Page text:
As I was getting my monthly massage this week, I reminded myself of just how important it is to pay attention to my body and my breathe while my muscles were being worked on. It always seems to amaze me when I pay attention to my body, I make so many connections. It even becomes emotional at times.
A few months ago, I was having some pretty intense knee pain. I couldn’t figure out what I had done to it and was extremely nervous I had some serious damage. I went to teach a group fitness lifting class and discovered that my knee was not being directed towards my toe; something I cue to the members regularly to remind them. A couple of days later I went to get my massage. I told her about what was going on and she decided to focus on the fronts of my thighs. As she started, I noticed that it was extremely painful when she went over my IT (iliotibial) band, which runs from your outer thigh, crosses over the front of your thigh, and connects near the inside of your knee. I about jumped off the table! My massage therapist said, “I guess we figured out where that knee pain is coming from”. She was right. My knee pain has completely diminished since I have been stretching and foam rolling it out regularly. Not only that, but I also pay closer attention to where my knee is directed when doing lunges, squats, Zumba, or any other activity.
Massages are not the only place I experience this. Yoga can be such a masterful mind-body tool. Many say they have a difficult time concentrating in a yoga class, that they get bored easily. While I understand this, I also tell individuals to give it a chance. Including the meditative component (when many class members decide to leave). Take time to really focus on your body. Is one side tighter than the other? If you have been experiencing back or hip pain on one side or another, yoga can be very beneficial in helping you discover where the pain may be coming from. Are you able to balance on one side but become frustrated and unable to hold your balance on the other side? It could help indicate that one side of the body may be weaker than the other. Through continued practice, you become more familiar with your body and can begin to work on strengthening the weaker side or stretching the tighter side.
There are ways we can apply the mind-body connection on a daily basis. When you are heading to the kitchen to get a snack, take a few moments to close your eyes and breathe. I mean really breathe. Take some breaths in and out through the nose (I like to say “between the eyes) and listen to your body. Are you truly hungry? Are you angry? Bored? Happy? Decide if food is really what your body is asking for, or if there is another way you can deal with your emotions. When you go for a walk, “smell the roses”. Cliche, I know, but it helps bring that mind-body connection to the forefront.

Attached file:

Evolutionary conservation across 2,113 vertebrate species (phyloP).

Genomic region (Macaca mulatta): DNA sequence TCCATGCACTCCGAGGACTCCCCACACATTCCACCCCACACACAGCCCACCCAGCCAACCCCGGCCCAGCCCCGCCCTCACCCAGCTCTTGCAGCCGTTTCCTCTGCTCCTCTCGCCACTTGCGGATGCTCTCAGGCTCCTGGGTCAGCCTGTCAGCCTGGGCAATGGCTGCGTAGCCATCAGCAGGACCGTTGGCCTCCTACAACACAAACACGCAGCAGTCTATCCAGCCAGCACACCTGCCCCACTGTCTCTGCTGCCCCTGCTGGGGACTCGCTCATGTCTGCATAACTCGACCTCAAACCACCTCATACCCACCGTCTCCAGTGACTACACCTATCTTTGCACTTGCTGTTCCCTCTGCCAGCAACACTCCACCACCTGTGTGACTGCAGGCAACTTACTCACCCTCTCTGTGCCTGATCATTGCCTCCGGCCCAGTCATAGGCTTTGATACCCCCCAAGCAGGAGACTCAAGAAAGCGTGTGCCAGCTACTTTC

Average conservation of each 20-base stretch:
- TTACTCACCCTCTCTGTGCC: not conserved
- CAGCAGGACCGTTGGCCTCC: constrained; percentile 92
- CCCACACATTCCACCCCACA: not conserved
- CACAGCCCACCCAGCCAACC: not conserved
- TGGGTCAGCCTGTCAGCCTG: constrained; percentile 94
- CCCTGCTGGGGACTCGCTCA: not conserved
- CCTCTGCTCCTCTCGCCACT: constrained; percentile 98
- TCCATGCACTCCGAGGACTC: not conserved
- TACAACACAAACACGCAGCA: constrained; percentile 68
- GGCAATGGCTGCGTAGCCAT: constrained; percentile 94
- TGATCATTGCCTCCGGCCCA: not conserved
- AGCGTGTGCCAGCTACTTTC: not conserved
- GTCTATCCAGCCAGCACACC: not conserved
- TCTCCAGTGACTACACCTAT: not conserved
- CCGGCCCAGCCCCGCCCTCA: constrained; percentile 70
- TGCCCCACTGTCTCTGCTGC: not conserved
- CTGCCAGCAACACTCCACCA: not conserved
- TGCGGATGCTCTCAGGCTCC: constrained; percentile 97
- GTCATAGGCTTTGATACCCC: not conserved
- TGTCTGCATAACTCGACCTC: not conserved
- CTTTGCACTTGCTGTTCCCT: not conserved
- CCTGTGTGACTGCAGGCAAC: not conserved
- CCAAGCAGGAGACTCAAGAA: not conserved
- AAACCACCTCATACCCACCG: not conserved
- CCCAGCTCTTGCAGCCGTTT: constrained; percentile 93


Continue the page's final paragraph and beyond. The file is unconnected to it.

Now let’s discuss the psychological aspects of mind-body. While some Psychologists don’t believe there is a mind-body connection, there is plenty of research out there that shows a very strong correlation between the two. It is why we see the placebo effect. I participated in a study back at the University of Minnesota in 2010 for a medication they were exploring for those of us who suffer from raynaud’s syndrome as a secondary result from Scleroderma (an autoimmune disease I have). I was not told whether I was receiving the real medication or the placebo (a sugar pill). I believed I was seeing a decrease in finger ulcers due to the pills I was taking. I also wrote down side effects of the pill. I was experiencing dizziness, flushing in the face, etc. However, upon completing the study, my doctor informed me that I was on the placebo the entire time. So clearly, I had made up my mind that I was receiving the real deal. Therefor I was seeing the results I wanted to see.
I like to believe that my mind talks to my body and my body talks to my mind. When I take even just a few minutes a day to focus on my breathe and how my body is responding, I eat better and want to work out. I find I have a clearer mind and a better attitude in everything I do. When I don’t give the two of them time to talk, I find I become stressed and agitated. It is a very powerful feeling to have control of both your mind and body.
I believe often times when people hear “make that mind-body connection” they think it has to be some mind-boggling, extensive ordeal. But it can be as simple as taking those deep breaths, giving yoga another try, or getting a massage and taking cues from your mind. There is a strong connection and you cannot have one without the other. Believe me, I’ve tried.
I also want to note that if you are experiencing pain, it is important to consult with your doctor to ensure you do not have a more serious condition.